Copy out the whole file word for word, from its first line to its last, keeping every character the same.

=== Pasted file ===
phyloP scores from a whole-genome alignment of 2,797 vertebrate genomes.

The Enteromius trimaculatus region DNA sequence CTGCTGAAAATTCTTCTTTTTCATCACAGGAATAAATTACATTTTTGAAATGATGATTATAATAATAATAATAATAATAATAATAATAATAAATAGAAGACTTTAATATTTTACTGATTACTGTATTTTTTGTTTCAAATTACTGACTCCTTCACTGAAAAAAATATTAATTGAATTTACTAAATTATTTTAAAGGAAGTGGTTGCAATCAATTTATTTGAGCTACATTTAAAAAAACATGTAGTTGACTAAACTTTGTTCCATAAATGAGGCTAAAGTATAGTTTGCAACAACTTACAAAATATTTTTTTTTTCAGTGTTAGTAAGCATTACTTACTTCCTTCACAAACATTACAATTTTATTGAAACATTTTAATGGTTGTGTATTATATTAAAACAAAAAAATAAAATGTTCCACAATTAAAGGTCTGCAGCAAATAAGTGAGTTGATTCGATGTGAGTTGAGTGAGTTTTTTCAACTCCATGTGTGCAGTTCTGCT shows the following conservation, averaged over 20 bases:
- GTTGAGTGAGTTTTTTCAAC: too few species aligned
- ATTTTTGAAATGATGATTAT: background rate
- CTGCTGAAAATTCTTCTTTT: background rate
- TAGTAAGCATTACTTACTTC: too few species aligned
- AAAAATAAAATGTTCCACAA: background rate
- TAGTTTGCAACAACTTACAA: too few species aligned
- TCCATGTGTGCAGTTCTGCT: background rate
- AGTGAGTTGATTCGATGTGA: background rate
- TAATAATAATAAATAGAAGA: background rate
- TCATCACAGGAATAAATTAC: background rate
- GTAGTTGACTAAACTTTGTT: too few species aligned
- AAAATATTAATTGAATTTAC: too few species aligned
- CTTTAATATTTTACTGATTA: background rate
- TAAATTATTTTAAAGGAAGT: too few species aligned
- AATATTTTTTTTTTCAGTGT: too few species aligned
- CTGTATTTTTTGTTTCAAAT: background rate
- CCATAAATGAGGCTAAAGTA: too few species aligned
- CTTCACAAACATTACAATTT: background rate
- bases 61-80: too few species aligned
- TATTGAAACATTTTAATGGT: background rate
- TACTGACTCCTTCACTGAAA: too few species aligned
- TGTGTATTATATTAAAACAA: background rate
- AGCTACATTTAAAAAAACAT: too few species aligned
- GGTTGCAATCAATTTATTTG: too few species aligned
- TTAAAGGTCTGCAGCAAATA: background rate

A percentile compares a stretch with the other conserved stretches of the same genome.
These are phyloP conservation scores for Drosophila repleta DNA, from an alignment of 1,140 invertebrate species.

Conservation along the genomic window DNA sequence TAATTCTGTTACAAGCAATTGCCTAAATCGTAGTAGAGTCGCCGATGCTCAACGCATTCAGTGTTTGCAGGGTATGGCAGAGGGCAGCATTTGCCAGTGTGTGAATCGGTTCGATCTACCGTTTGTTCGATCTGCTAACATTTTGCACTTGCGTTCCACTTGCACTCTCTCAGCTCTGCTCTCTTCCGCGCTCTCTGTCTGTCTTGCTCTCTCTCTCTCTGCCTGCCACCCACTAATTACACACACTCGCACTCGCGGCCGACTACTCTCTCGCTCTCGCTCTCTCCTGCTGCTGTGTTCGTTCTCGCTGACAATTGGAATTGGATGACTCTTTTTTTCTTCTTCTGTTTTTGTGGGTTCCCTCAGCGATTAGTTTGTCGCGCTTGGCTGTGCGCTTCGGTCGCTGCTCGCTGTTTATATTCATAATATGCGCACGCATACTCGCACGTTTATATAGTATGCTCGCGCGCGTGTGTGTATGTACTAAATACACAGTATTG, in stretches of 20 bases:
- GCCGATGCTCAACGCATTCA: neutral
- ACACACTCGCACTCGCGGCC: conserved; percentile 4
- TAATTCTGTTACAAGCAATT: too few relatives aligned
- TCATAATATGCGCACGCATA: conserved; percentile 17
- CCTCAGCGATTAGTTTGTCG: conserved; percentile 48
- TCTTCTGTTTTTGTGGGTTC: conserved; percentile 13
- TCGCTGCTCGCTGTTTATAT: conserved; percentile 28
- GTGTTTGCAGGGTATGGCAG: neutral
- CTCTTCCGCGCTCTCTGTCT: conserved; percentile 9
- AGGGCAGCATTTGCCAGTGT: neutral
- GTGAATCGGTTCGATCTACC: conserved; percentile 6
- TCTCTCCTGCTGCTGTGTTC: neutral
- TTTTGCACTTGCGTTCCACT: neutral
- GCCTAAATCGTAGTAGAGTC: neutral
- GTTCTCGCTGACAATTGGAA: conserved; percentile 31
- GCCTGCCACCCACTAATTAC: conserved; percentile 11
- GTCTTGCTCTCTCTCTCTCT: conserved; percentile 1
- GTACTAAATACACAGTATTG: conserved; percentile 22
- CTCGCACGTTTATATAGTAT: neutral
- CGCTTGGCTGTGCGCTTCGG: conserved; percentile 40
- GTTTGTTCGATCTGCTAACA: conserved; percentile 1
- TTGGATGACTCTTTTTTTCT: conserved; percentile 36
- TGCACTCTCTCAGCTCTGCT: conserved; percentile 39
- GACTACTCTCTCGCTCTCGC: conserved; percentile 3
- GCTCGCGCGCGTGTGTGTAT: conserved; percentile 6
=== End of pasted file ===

phyloP scores from a whole-genome alignment of 2,797 vertebrate genomes.

The Enteromius trimaculatus region DNA sequence CTGCTGAAAATTCTTCTTTTTCATCACAGGAATAAATTACATTTTTGAAATGATGATTATAATAATAATAATAATAATAATAATAATAATAAATAGAAGACTTTAATATTTTACTGATTACTGTATTTTTTGTTTCAAATTACTGACTCCTTCACTGAAAAAAATATTAATTGAATTTACTAAATTATTTTAAAGGAAGTGGTTGCAATCAATTTATTTGAGCTACATTTAAAAAAACATGTAGTTGACTAAACTTTGTTCCATAAATGAGGCTAAAGTATAGTTTGCAACAACTTACAAAATATTTTTTTTTTCAGTGTTAGTAAGCATTACTTACTTCCTTCACAAACATTACAATTTTATTGAAACATTTTAATGGTTGTGTATTATATTAAAACAAAAAAATAAAATGTTCCACAATTAAAGGTCTGCAGCAAATAAGTGAGTTGATTCGATGTGAGTTGAGTGAGTTTTTTCAACTCCATGTGTGCAGTTCTGCT shows the following conservation, averaged over 20 bases:
- GTTGAGTGAGTTTTTTCAAC: too few species aligned
- ATTTTTGAAATGATGATTAT: background rate
- CTGCTGAAAATTCTTCTTTT: background rate
- TAGTAAGCATTACTTACTTC: too few species aligned
- AAAAATAAAATGTTCCACAA: background rate
- TAGTTTGCAACAACTTACAA: too few species aligned
- TCCATGTGTGCAGTTCTGCT: background rate
- AGTGAGTTGATTCGATGTGA: background rate
- TAATAATAATAAATAGAAGA: background rate
- TCATCACAGGAATAAATTAC: background rate
- GTAGTTGACTAAACTTTGTT: too few species aligned
- AAAATATTAATTGAATTTAC: too few species aligned
- CTTTAATATTTTACTGATTA: background rate
- TAAATTATTTTAAAGGAAGT: too few species aligned
- AATATTTTTTTTTTCAGTGT: too few species aligned
- CTGTATTTTTTGTTTCAAAT: background rate
- CCATAAATGAGGCTAAAGTA: too few species aligned
- CTTCACAAACATTACAATTT: background rate
- bases 61-80: too few species aligned
- TATTGAAACATTTTAATGGT: background rate
- TACTGACTCCTTCACTGAAA: too few species aligned
- TGTGTATTATATTAAAACAA: background rate
- AGCTACATTTAAAAAAACAT: too few species aligned
- GGTTGCAATCAATTTATTTG: too few species aligned
- TTAAAGGTCTGCAGCAAATA: background rate

A percentile compares a stretch with the other conserved stretches of the same genome.
These are phyloP conservation scores for Drosophila repleta DNA, from an alignment of 1,140 invertebrate species.

Conservation along the genomic window DNA sequence TAATTCTGTTACAAGCAATTGCCTAAATCGTAGTAGAGTCGCCGATGCTCAACGCATTCAGTGTTTGCAGGGTATGGCAGAGGGCAGCATTTGCCAGTGTGTGAATCGGTTCGATCTACCGTTTGTTCGATCTGCTAACATTTTGCACTTGCGTTCCACTTGCACTCTCTCAGCTCTGCTCTCTTCCGCGCTCTCTGTCTGTCTTGCTCTCTCTCTCTCTGCCTGCCACCCACTAATTACACACACTCGCACTCGCGGCCGACTACTCTCTCGCTCTCGCTCTCTCCTGCTGCTGTGTTCGTTCTCGCTGACAATTGGAATTGGATGACTCTTTTTTTCTTCTTCTGTTTTTGTGGGTTCCCTCAGCGATTAGTTTGTCGCGCTTGGCTGTGCGCTTCGGTCGCTGCTCGCTGTTTATATTCATAATATGCGCACGCATACTCGCACGTTTATATAGTATGCTCGCGCGCGTGTGTGTATGTACTAAATACACAGTATTG, in stretches of 20 bases:
- GCCGATGCTCAACGCATTCA: neutral
- ACACACTCGCACTCGCGGCC: conserved; percentile 4
- TAATTCTGTTACAAGCAATT: too few relatives aligned
- TCATAATATGCGCACGCATA: conserved; percentile 17
- CCTCAGCGATTAGTTTGTCG: conserved; percentile 48
- TCTTCTGTTTTTGTGGGTTC: conserved; percentile 13
- TCGCTGCTCGCTGTTTATAT: conserved; percentile 28
- GTGTTTGCAGGGTATGGCAG: neutral
- CTCTTCCGCGCTCTCTGTCT: conserved; percentile 9
- AGGGCAGCATTTGCCAGTGT: neutral
- GTGAATCGGTTCGATCTACC: conserved; percentile 6
- TCTCTCCTGCTGCTGTGTTC: neutral
- TTTTGCACTTGCGTTCCACT: neutral
- GCCTAAATCGTAGTAGAGTC: neutral
- GTTCTCGCTGACAATTGGAA: conserved; percentile 31
- GCCTGCCACCCACTAATTAC: conserved; percentile 11
- GTCTTGCTCTCTCTCTCTCT: conserved; percentile 1
- GTACTAAATACACAGTATTG: conserved; percentile 22
- CTCGCACGTTTATATAGTAT: neutral
- CGCTTGGCTGTGCGCTTCGG: conserved; percentile 40
- GTTTGTTCGATCTGCTAACA: conserved; percentile 1
- TTGGATGACTCTTTTTTTCT: conserved; percentile 36
- TGCACTCTCTCAGCTCTGCT: conserved; percentile 39
- GACTACTCTCTCGCTCTCGC: conserved; percentile 3
- GCTCGCGCGCGTGTGTGTAT: conserved; percentile 6